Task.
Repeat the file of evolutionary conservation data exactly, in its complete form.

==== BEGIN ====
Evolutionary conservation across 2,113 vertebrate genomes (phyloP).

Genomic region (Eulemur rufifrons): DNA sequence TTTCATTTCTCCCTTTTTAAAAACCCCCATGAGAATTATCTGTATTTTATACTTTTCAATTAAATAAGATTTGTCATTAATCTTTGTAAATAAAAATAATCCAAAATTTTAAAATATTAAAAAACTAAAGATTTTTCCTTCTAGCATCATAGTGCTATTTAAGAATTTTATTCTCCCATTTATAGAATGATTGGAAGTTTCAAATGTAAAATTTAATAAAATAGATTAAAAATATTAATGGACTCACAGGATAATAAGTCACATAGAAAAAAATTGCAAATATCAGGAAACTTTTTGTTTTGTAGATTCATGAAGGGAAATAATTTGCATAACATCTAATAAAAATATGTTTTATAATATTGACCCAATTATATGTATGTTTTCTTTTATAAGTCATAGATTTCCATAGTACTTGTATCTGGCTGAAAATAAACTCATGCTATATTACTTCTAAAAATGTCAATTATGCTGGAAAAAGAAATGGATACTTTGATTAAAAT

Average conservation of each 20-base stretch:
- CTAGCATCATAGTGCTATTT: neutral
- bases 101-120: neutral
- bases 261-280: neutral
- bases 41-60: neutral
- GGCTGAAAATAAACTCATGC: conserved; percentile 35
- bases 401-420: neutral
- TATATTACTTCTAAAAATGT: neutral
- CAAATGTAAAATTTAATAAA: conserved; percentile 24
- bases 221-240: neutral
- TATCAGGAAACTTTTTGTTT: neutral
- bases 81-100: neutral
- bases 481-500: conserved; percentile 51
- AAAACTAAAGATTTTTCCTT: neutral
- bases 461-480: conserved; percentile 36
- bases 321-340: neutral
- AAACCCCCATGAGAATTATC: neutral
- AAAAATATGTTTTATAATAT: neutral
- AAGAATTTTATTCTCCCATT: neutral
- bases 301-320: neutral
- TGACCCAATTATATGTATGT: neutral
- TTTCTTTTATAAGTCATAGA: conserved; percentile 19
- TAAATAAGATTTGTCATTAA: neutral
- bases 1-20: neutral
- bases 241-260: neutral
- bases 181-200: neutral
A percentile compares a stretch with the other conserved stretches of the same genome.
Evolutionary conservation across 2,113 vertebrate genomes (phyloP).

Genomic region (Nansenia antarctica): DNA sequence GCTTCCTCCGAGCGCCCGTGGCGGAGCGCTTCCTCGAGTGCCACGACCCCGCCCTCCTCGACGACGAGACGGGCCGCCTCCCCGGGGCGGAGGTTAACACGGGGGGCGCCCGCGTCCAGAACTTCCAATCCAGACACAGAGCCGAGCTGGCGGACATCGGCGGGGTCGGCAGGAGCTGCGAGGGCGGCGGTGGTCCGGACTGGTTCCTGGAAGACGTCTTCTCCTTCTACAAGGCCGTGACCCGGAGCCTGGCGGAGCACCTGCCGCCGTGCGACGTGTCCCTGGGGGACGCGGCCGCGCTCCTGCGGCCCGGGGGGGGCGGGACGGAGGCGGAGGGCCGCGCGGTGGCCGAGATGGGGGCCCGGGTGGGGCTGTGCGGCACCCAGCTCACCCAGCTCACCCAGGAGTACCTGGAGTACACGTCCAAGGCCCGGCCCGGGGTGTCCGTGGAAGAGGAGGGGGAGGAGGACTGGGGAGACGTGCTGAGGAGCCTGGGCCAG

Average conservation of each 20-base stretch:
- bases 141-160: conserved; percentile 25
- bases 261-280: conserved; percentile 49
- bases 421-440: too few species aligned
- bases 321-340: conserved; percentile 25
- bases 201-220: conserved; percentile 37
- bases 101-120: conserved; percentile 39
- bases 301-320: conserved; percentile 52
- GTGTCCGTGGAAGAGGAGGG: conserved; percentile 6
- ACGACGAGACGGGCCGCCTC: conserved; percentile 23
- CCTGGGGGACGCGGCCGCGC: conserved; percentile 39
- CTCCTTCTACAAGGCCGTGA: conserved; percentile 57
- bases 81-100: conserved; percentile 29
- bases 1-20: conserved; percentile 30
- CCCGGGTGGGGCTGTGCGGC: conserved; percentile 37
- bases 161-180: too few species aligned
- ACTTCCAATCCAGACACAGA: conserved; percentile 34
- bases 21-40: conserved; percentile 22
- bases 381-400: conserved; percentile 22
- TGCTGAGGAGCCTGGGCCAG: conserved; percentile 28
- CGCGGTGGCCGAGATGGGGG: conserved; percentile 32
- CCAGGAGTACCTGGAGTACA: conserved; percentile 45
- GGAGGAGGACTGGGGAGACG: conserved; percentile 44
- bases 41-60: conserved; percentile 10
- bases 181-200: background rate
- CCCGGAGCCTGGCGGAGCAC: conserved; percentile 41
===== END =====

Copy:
Evolutionary conservation across 2,113 vertebrate genomes (phyloP).

Genomic region (Eulemur rufifrons): DNA sequence TTTCATTTCTCCCTTTTTAAAAACCCCCATGAGAATTATCTGTATTTTATACTTTTCAATTAAATAAGATTTGTCATTAATCTTTGTAAATAAAAATAATCCAAAATTTTAAAATATTAAAAAACTAAAGATTTTTCCTTCTAGCATCATAGTGCTATTTAAGAATTTTATTCTCCCATTTATAGAATGATTGGAAGTTTCAAATGTAAAATTTAATAAAATAGATTAAAAATATTAATGGACTCACAGGATAATAAGTCACATAGAAAAAAATTGCAAATATCAGGAAACTTTTTGTTTTGTAGATTCATGAAGGGAAATAATTTGCATAACATCTAATAAAAATATGTTTTATAATATTGACCCAATTATATGTATGTTTTCTTTTATAAGTCATAGATTTCCATAGTACTTGTATCTGGCTGAAAATAAACTCATGCTATATTACTTCTAAAAATGTCAATTATGCTGGAAAAAGAAATGGATACTTTGATTAAAAT

Average conservation of each 20-base stretch:
- CTAGCATCATAGTGCTATTT: neutral
- bases 101-120: neutral
- bases 261-280: neutral
- bases 41-60: neutral
- GGCTGAAAATAAACTCATGC: conserved; percentile 35
- bases 401-420: neutral
- TATATTACTTCTAAAAATGT: neutral
- CAAATGTAAAATTTAATAAA: conserved; percentile 24
- bases 221-240: neutral
- TATCAGGAAACTTTTTGTTT: neutral
- bases 81-100: neutral
- bases 481-500: conserved; percentile 51
- AAAACTAAAGATTTTTCCTT: neutral
- bases 461-480: conserved; percentile 36
- bases 321-340: neutral
- AAACCCCCATGAGAATTATC: neutral
- AAAAATATGTTTTATAATAT: neutral
- AAGAATTTTATTCTCCCATT: neutral
- bases 301-320: neutral
- TGACCCAATTATATGTATGT: neutral
- TTTCTTTTATAAGTCATAGA: conserved; percentile 19
- TAAATAAGATTTGTCATTAA: neutral
- bases 1-20: neutral
- bases 241-260: neutral
- bases 181-200: neutral
A percentile compares a stretch with the other conserved stretches of the same genome.
Evolutionary conservation across 2,113 vertebrate genomes (phyloP).

Genomic region (Nansenia antarctica): DNA sequence GCTTCCTCCGAGCGCCCGTGGCGGAGCGCTTCCTCGAGTGCCACGACCCCGCCCTCCTCGACGACGAGACGGGCCGCCTCCCCGGGGCGGAGGTTAACACGGGGGGCGCCCGCGTCCAGAACTTCCAATCCAGACACAGAGCCGAGCTGGCGGACATCGGCGGGGTCGGCAGGAGCTGCGAGGGCGGCGGTGGTCCGGACTGGTTCCTGGAAGACGTCTTCTCCTTCTACAAGGCCGTGACCCGGAGCCTGGCGGAGCACCTGCCGCCGTGCGACGTGTCCCTGGGGGACGCGGCCGCGCTCCTGCGGCCCGGGGGGGGCGGGACGGAGGCGGAGGGCCGCGCGGTGGCCGAGATGGGGGCCCGGGTGGGGCTGTGCGGCACCCAGCTCACCCAGCTCACCCAGGAGTACCTGGAGTACACGTCCAAGGCCCGGCCCGGGGTGTCCGTGGAAGAGGAGGGGGAGGAGGACTGGGGAGACGTGCTGAGGAGCCTGGGCCAG

Average conservation of each 20-base stretch:
- bases 141-160: conserved; percentile 25
- bases 261-280: conserved; percentile 49
- bases 421-440: too few species aligned
- bases 321-340: conserved; percentile 25
- bases 201-220: conserved; percentile 37
- bases 101-120: conserved; percentile 39
- bases 301-320: conserved; percentile 52
- GTGTCCGTGGAAGAGGAGGG: conserved; percentile 6
- ACGACGAGACGGGCCGCCTC: conserved; percentile 23
- CCTGGGGGACGCGGCCGCGC: conserved; percentile 39
- CTCCTTCTACAAGGCCGTGA: conserved; percentile 57
- bases 81-100: conserved; percentile 29
- bases 1-20: conserved; percentile 30
- CCCGGGTGGGGCTGTGCGGC: conserved; percentile 37
- bases 161-180: too few species aligned
- ACTTCCAATCCAGACACAGA: conserved; percentile 34
- bases 21-40: conserved; percentile 22
- bases 381-400: conserved; percentile 22
- TGCTGAGGAGCCTGGGCCAG: conserved; percentile 28
- CGCGGTGGCCGAGATGGGGG: conserved; percentile 32
- CCAGGAGTACCTGGAGTACA: conserved; percentile 45
- GGAGGAGGACTGGGGAGACG: conserved; percentile 44
- bases 41-60: conserved; percentile 10
- bases 181-200: background rate
- CCCGGAGCCTGGCGGAGCAC: conserved; percentile 41